‘Pressures of modern life’ making children depressed, say ChildLine
The charity, which celebrates its 30th anniversary this year, revealed that issues like cyberbullying and pressure to behave in a certain way displayed on social media has affected children’s self-esteem.
They warned a generation of “deeply unhappy” youngsters is dealing with pressures which did not previously exist.
In 2015, the main issues raised by children phoning the helpline were bullying, self-harm, low self-esteem and unhappiness, the charity said. Children were also reporting worries about their online image and struggling to find happiness in their body shape.
The concerns paint a very different picture to those 30 years ago, when ChildLine launched. In 1986 children’s main concerns were sexual abuse, family problems and physical abuse.
According to information released by the charity, 35,244 sessions run by ChildLine in 2014/15 were related to low self-esteem and unhappiness, a nine percent rise on the previous year.
“It is clear from the hundreds of thousands of calls ChildLine receives that we have a nation of deeply unhappy children. The pressure to keep up with friends and have the perfect life online is adding to the sadness that many young people feel on a daily basis,” said NSPCC chief executive Peter Wanless.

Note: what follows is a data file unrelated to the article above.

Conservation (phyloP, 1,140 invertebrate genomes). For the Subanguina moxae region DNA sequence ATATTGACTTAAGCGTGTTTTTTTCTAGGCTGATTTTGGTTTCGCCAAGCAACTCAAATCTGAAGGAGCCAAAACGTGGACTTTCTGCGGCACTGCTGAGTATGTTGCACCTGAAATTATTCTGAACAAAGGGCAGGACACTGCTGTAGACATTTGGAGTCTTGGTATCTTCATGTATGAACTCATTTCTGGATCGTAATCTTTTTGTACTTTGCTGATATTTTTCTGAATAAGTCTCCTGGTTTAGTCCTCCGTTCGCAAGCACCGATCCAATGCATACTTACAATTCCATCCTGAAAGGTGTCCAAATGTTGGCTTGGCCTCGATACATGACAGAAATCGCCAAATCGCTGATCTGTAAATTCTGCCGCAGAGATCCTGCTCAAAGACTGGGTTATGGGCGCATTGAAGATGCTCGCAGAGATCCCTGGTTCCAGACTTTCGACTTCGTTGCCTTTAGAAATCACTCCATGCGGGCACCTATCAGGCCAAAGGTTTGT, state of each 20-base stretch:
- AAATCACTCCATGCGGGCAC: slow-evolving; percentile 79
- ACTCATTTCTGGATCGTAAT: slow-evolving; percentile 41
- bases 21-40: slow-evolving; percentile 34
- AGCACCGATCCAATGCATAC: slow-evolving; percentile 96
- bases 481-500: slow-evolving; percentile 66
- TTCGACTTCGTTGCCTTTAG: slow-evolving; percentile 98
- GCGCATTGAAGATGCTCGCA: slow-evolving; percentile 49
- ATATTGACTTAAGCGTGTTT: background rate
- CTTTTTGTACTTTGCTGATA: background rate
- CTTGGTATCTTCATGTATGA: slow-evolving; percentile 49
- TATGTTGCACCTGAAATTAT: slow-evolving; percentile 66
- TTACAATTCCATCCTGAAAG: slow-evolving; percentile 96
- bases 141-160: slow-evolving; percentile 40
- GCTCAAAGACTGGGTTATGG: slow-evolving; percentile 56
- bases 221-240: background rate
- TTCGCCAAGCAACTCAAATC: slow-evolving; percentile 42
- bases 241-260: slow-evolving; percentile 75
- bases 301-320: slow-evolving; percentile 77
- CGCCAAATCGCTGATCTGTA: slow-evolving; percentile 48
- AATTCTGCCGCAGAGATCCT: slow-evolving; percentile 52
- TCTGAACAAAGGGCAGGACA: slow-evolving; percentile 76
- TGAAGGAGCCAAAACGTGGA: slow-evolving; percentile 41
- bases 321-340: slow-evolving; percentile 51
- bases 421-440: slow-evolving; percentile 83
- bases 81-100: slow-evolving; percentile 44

“The worries that young people face and the way they talk to us have dramatically changed since ChildLine was launched, and we will change to make sure that no matter what, young people will have a place to turn to whenever they need it,” he added.
The charity also noted that the problems were more likely to be experienced by girls.
“I hate myself. When I look at other girls online posting photos of themselves it makes me feel really worthless and ugly. I’m struggling to cope with these feelings and stay in my bedroom most of the time,” one 13-year-old girl told a counsellor at the charity.
Dame Esther Rantzen, founder of ChildLine, said: “It is thanks to the skill and commitment of generations of ChildLine staff and volunteers over the last 30 years that we have been able to help more than 4 million children. But it is a national tragedy that British children are so unhappy.
“I remember in 1986 how shocked we were to discover that so many children were suffering terrible abuse in their own homes. But today I am shocked by the acute unhappiness and loneliness that afflicts so many young people which means that, for many, the only place they can find comfort and protection is from our helpline.”